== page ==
University Tuition Fee Cap — Raise Upper Limit to £9,000 Per Year — 9 Dec 2010 at 17:12
Liz Kendall MP, Leicester West voted against raising the UK's undergraduate tuition fee cap to £9,000 per year.
The majority of MPs voted to raise the UK's undergraduate tuition fee cap to £9,000 per year.
The motion approved read:
- That, for the purpose of section 24 of the Higher Education Act 2004, the higher amount should be increased to £9,000, and to £4,500 in the cases described in regulation 5 of the draft regulations in Command Paper Cm 7986, and that the increase should take effect from 1 September 2012
Command paper Cm 7986 is a draft document which became The Higher Education (Higher Amount) (England) Regulations 2010.
The £9,000 "Higher Amount" is the maximum fee an institution can charge if it has a plan in place under section 33 of the 2004 Higher Education Act. Such plans require institutions to set out how they are to promote awareness of financial and access arrangements for the course. Regulations may be introduced to require governing bodies to monitor their institutions' compliance with their plans.
Sections 30-38 of the 2004 Higher Education Act deal with plans, and their enforcement. The plans are approved and enforced in accordance with Section 34 of the Act, by the "Office for Fair Access" which calls the plans "access agreements". Access agreements can be viewed on the OfFA website.
Ministerial guidance as to the content of the plans has been issued.
In the absence of such a plan institutions are only permitted to charge the "Basic Amount". This division was followed by another vote which set the "Basic Amount" at £6,000 per year.
The £4,500 cap applies to final years and sandwich course years where there is a shorter than usual amount of attendance required at the institution.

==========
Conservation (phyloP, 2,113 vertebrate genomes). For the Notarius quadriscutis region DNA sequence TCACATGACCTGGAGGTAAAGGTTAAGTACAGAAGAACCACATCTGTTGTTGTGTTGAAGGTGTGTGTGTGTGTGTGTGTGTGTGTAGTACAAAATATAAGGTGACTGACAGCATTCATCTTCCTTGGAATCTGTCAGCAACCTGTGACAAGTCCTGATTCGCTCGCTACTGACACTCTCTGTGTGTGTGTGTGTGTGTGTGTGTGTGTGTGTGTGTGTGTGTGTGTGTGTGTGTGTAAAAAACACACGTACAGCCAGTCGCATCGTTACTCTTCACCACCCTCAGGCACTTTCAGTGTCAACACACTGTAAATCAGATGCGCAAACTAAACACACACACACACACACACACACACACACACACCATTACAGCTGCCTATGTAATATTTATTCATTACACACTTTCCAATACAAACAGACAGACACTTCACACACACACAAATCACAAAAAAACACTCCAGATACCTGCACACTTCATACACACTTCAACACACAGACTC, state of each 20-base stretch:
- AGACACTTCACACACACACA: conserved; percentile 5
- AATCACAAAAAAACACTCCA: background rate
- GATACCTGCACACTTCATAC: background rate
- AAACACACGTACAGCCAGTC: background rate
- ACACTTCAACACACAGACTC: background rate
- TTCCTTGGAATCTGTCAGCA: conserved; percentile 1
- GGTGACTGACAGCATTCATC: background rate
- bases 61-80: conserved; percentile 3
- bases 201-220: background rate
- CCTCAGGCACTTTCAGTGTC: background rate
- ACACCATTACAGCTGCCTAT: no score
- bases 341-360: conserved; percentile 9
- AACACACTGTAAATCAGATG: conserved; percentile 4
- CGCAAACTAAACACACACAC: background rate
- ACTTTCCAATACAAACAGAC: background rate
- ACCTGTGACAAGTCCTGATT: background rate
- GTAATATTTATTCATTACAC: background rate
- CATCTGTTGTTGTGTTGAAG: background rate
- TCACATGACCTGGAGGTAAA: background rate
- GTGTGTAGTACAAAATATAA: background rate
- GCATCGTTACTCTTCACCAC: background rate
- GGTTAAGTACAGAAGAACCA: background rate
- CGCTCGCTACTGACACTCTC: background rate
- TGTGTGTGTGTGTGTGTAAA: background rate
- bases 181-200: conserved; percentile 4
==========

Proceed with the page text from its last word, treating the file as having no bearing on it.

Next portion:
-  Section 24 of the 2004 Higher Education Act
-  Command Paper Cm 7986
-  Section 33 of the 2004 Higher Education Act - The legislation which defines the plans required to charge the higher rate of fees.
-  Tweet by Nick Hillman, Special Adviser to Universities Minister David Willetts. 11th December 2010
-  The Office for Fair Access Website
-  Ministerial Guidance to the Director of Fair Access, The head of the Office of Fair Access - Issued December 7th 2010
-  Tuition Fee Cap - Raise Basic Cap to £6,000 - House of Commons Division, 9th December 2010.
Votes by party, red entries are votes against the majority for that party.
What is Tell? '+1 tell' means that in addition one member of that party was a teller for that division lobby.
What are Boths? An MP can vote both aye and no in the same division. The boths page explains this.
What is Turnout? This is measured against the total membership of the party at the time of the vote.
|Party||Majority (Aye)||Minority (No)||Both||Turnout|
|Con||296 (+1 tell)||6||0||99.0%|
|Lab||0||253 (+2 tell)||0||99.2%|
|LDem||27 (+1 tell)||21||0||86.0%|